Since then, Stamets has partnered with the Environmental Protection Agency to investigate how mycelium can remove pathogens from stormwater, set up a mycology scholarship at his alma mater (Evergreen State), and even patoned the mycoboom: a burlap tube filled with oyster mushrooms designed to break down petroleum while floating on a slick or barricading a beach. Given Stamets’ lack of academic or institutional affiliation, his research draws some skepticism. Stamets’ research is scientifically sound and peer reviewed, but many discount his work because he chooses to study fungi independently. When he proposed using mycobooms to combat the Deepwater Horizon oil spill, officials never even responded. Stamets, however, has inspired a community of mycologists to pursue similar research and validate his findings.  

Many individuals and organizations have sprung up around the world to investigate the true power of fungi. The Amazon Mycorenewal Project (AMP) is currently on ground in Ecuador using mycelium to remediate thousands of petroleum-filled waste pits deposited by multiple oil companies. The team identifies and cultivates native fungi species of Ecuador, reproduces them in their laboratory, and integrates them into their biofiltration model. In a laboratory scale test, researchers at Aalto University in Finland found 96% of polyaromatic hydrocarbons were broken down from contaminated soil in 3 months. In New Mexico, the indigenous advocacy group Tewa Women United is working to restore their petroleum-polluted land with bricks inoculated with oyster mushroom mycelium.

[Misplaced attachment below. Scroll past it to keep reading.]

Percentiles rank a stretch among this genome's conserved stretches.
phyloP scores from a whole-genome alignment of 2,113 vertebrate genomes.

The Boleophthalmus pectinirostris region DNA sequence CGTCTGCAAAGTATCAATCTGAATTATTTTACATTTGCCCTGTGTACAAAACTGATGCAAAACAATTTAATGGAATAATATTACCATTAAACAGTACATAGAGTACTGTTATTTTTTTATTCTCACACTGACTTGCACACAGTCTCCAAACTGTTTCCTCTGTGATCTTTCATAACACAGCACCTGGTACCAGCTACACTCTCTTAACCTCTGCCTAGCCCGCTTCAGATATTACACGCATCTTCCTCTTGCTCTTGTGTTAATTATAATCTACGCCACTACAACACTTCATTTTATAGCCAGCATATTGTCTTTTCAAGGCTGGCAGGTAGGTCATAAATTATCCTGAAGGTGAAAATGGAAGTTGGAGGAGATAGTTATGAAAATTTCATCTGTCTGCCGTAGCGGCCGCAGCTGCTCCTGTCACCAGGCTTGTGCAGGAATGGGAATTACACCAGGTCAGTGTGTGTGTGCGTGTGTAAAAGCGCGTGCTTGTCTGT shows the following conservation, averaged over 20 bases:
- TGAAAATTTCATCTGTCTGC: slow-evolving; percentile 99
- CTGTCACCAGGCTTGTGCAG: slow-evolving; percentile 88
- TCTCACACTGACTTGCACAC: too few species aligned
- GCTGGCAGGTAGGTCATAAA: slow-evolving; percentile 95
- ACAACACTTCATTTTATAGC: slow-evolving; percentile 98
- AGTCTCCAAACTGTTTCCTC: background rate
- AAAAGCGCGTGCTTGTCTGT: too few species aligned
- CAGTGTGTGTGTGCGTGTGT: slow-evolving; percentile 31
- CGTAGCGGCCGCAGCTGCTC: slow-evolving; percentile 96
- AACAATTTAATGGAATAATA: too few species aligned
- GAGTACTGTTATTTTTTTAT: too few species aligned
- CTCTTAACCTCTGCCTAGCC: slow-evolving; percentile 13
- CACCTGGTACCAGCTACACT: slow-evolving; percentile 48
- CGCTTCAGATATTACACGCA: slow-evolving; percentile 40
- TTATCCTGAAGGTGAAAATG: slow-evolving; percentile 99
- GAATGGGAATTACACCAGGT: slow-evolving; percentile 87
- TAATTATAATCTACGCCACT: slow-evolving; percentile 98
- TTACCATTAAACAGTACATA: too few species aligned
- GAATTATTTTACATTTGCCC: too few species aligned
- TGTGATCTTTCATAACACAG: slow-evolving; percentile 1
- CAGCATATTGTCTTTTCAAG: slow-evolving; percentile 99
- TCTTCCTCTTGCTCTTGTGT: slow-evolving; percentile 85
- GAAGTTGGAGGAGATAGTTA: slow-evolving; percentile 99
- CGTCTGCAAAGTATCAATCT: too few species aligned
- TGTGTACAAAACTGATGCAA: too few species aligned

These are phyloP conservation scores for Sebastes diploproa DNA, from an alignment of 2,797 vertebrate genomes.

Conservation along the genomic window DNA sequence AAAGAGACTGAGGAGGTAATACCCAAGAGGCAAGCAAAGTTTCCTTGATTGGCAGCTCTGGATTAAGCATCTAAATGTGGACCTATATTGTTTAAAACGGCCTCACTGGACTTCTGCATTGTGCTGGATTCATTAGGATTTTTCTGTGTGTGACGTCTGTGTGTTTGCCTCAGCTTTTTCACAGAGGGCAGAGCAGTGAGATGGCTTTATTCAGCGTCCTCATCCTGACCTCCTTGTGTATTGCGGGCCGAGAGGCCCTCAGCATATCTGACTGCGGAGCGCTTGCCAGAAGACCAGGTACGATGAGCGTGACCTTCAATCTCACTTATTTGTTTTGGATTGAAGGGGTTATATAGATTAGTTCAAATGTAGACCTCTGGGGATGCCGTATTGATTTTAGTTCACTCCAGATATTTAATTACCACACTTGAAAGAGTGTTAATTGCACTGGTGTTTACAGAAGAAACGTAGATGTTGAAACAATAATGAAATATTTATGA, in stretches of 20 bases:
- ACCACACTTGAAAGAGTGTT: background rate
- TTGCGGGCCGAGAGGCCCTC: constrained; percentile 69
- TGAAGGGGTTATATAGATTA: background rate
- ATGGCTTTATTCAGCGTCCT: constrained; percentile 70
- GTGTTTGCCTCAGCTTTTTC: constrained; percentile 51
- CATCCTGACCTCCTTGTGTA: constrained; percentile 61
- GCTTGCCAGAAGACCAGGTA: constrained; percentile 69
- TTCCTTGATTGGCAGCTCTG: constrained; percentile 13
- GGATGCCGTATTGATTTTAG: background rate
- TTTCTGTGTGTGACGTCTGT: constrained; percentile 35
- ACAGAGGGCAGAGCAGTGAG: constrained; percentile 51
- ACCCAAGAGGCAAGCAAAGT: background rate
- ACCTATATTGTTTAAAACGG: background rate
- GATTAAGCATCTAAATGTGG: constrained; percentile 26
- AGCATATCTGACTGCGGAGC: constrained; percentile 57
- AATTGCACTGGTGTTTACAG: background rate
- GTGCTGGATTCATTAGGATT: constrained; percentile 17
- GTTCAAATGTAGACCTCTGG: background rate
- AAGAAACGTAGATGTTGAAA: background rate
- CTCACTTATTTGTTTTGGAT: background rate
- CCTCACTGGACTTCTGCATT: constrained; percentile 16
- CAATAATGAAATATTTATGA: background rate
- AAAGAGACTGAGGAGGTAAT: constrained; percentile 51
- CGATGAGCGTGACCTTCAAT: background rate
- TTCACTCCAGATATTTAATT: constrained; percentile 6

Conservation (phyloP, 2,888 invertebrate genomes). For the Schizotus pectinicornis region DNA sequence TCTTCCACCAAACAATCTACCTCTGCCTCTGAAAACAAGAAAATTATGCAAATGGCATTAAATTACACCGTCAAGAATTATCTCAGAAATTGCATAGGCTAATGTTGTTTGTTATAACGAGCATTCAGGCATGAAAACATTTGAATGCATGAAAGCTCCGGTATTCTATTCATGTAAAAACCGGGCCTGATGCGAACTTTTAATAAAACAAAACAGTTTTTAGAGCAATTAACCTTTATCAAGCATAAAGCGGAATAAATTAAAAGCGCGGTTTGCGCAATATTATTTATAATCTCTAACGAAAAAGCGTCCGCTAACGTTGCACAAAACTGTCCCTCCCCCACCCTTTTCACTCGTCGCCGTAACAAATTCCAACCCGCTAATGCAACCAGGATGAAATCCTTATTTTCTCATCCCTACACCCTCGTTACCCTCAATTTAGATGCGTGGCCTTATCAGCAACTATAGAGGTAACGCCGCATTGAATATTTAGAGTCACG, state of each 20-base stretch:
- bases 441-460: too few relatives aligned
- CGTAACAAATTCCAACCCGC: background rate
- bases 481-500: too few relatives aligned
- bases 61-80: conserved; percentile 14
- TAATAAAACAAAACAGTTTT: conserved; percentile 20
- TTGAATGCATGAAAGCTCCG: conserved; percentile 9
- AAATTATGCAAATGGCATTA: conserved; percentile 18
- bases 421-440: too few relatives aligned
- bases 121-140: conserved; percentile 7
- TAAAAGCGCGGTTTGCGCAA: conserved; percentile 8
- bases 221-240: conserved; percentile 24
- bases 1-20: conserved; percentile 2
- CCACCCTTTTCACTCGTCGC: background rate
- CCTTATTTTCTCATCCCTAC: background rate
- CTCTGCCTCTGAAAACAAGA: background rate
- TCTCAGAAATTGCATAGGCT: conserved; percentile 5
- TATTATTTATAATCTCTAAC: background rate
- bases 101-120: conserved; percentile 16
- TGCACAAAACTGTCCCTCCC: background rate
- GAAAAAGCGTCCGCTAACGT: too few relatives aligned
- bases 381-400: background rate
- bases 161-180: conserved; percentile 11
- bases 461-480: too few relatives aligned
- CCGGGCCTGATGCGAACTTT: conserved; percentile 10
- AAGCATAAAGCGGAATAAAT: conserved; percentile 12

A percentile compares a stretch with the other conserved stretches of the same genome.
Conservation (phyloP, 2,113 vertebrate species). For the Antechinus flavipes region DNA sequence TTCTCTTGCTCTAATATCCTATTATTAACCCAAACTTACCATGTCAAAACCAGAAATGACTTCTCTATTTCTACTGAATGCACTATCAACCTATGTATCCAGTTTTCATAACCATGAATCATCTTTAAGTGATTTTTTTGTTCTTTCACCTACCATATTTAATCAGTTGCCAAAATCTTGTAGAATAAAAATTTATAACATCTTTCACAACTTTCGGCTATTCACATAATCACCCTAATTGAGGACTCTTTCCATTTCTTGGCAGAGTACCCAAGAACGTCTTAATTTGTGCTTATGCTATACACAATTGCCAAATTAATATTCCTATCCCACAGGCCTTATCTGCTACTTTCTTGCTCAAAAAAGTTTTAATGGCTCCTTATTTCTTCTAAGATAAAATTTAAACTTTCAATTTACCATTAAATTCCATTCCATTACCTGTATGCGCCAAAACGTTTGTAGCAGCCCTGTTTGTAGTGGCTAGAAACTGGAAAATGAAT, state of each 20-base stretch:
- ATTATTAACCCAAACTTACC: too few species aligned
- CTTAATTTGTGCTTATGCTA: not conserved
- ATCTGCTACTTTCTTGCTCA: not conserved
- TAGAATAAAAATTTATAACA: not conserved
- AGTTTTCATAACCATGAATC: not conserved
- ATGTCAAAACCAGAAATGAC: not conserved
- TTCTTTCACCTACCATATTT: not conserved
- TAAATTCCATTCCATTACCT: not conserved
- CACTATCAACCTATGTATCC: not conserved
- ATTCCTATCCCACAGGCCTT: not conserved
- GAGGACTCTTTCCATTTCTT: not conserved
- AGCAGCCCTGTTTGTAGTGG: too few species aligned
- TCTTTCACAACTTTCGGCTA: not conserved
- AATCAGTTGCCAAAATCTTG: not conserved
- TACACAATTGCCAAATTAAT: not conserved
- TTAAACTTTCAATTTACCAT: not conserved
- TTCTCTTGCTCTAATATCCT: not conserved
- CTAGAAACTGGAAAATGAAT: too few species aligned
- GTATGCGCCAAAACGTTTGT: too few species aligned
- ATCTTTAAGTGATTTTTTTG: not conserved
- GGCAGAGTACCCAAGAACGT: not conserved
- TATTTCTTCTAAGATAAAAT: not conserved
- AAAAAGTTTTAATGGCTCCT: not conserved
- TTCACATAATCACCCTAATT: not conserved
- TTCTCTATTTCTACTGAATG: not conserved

Despite efforts across the globe to advance mycoremediation, there are still many unknown factors. With millions of species, mycologists are working to identify additional fungi beyond the popular oyster mushroom that could be used in oil-spill remediation. Mycologists are also investigating the economic feasibility of wide-scale mycoremediation and the safety of rehabilitated soil for crop cultivation. One of the biggest barriers mycologists face, however, is lack of funding and awareness. Even as one of the leading mycologists in the world, Stamets relies on funds from his private company Fungi Perfecti to accelerate his research. Many other projects have gone bankrupt before conclusions were reached. “I see the urgent need to set up webinar-like, internet-based modules of education to disseminate methods for mycoremediation training so people throughout the world can benefit from the knowledge we have gained through the past decade of research,” says Stamets.  

In February, three oil spills polluted waters off the coast of Israel, California, and British Columbia. Despite international outcries for better oil-containment technology, increased accountability from oil corporations, and the phasing out of petroleum altogether, the environment still bears the brunt of these disasters. Until the world fully transitions to sustainable energy forms, oil spills are inevitable. In the meantime, fungi need to be taken seriously as a viable oil spill remediation technique and mycologists must receive adequate funding to explore fungi’s full potential.